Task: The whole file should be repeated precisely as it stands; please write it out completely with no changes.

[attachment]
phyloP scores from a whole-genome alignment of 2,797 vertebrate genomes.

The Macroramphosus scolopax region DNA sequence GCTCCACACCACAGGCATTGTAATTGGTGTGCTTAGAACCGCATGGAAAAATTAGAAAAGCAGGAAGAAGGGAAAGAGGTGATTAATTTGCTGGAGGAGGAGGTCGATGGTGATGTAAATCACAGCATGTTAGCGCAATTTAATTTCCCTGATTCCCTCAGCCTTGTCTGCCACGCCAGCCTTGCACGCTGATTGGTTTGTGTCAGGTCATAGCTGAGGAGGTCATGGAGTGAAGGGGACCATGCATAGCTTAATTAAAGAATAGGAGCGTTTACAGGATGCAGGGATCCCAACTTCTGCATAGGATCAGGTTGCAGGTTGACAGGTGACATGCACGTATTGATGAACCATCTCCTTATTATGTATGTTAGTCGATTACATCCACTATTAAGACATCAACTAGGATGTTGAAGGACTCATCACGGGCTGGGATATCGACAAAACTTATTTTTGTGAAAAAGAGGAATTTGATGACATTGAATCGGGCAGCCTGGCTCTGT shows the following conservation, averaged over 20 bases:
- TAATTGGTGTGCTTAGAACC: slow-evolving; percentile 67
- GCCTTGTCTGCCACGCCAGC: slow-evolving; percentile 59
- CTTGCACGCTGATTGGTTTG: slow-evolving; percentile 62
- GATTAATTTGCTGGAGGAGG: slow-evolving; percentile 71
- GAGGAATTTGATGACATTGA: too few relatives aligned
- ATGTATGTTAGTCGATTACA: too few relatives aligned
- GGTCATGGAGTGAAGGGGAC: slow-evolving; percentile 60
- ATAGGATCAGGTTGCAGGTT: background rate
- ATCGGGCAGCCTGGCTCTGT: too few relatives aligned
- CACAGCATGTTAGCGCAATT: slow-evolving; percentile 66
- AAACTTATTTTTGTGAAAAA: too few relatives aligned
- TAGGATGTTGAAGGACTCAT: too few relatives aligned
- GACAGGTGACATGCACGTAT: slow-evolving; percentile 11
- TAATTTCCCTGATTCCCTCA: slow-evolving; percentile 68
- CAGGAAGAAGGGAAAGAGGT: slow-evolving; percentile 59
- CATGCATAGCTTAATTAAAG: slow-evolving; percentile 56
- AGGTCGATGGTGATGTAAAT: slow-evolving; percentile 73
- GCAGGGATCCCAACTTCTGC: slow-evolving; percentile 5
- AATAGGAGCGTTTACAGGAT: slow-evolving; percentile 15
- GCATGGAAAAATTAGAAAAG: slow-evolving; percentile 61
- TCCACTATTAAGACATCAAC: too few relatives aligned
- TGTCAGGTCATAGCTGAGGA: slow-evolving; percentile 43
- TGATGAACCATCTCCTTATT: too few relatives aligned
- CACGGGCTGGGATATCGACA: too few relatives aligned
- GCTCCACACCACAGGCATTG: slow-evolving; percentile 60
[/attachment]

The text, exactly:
phyloP scores from a whole-genome alignment of 2,797 vertebrate genomes.

The Macroramphosus scolopax region DNA sequence GCTCCACACCACAGGCATTGTAATTGGTGTGCTTAGAACCGCATGGAAAAATTAGAAAAGCAGGAAGAAGGGAAAGAGGTGATTAATTTGCTGGAGGAGGAGGTCGATGGTGATGTAAATCACAGCATGTTAGCGCAATTTAATTTCCCTGATTCCCTCAGCCTTGTCTGCCACGCCAGCCTTGCACGCTGATTGGTTTGTGTCAGGTCATAGCTGAGGAGGTCATGGAGTGAAGGGGACCATGCATAGCTTAATTAAAGAATAGGAGCGTTTACAGGATGCAGGGATCCCAACTTCTGCATAGGATCAGGTTGCAGGTTGACAGGTGACATGCACGTATTGATGAACCATCTCCTTATTATGTATGTTAGTCGATTACATCCACTATTAAGACATCAACTAGGATGTTGAAGGACTCATCACGGGCTGGGATATCGACAAAACTTATTTTTGTGAAAAAGAGGAATTTGATGACATTGAATCGGGCAGCCTGGCTCTGT shows the following conservation, averaged over 20 bases:
- TAATTGGTGTGCTTAGAACC: slow-evolving; percentile 67
- GCCTTGTCTGCCACGCCAGC: slow-evolving; percentile 59
- CTTGCACGCTGATTGGTTTG: slow-evolving; percentile 62
- GATTAATTTGCTGGAGGAGG: slow-evolving; percentile 71
- GAGGAATTTGATGACATTGA: too few relatives aligned
- ATGTATGTTAGTCGATTACA: too few relatives aligned
- GGTCATGGAGTGAAGGGGAC: slow-evolving; percentile 60
- ATAGGATCAGGTTGCAGGTT: background rate
- ATCGGGCAGCCTGGCTCTGT: too few relatives aligned
- CACAGCATGTTAGCGCAATT: slow-evolving; percentile 66
- AAACTTATTTTTGTGAAAAA: too few relatives aligned
- TAGGATGTTGAAGGACTCAT: too few relatives aligned
- GACAGGTGACATGCACGTAT: slow-evolving; percentile 11
- TAATTTCCCTGATTCCCTCA: slow-evolving; percentile 68
- CAGGAAGAAGGGAAAGAGGT: slow-evolving; percentile 59
- CATGCATAGCTTAATTAAAG: slow-evolving; percentile 56
- AGGTCGATGGTGATGTAAAT: slow-evolving; percentile 73
- GCAGGGATCCCAACTTCTGC: slow-evolving; percentile 5
- AATAGGAGCGTTTACAGGAT: slow-evolving; percentile 15
- GCATGGAAAAATTAGAAAAG: slow-evolving; percentile 61
- TCCACTATTAAGACATCAAC: too few relatives aligned
- TGTCAGGTCATAGCTGAGGA: slow-evolving; percentile 43
- TGATGAACCATCTCCTTATT: too few relatives aligned
- CACGGGCTGGGATATCGACA: too few relatives aligned
- GCTCCACACCACAGGCATTG: slow-evolving; percentile 60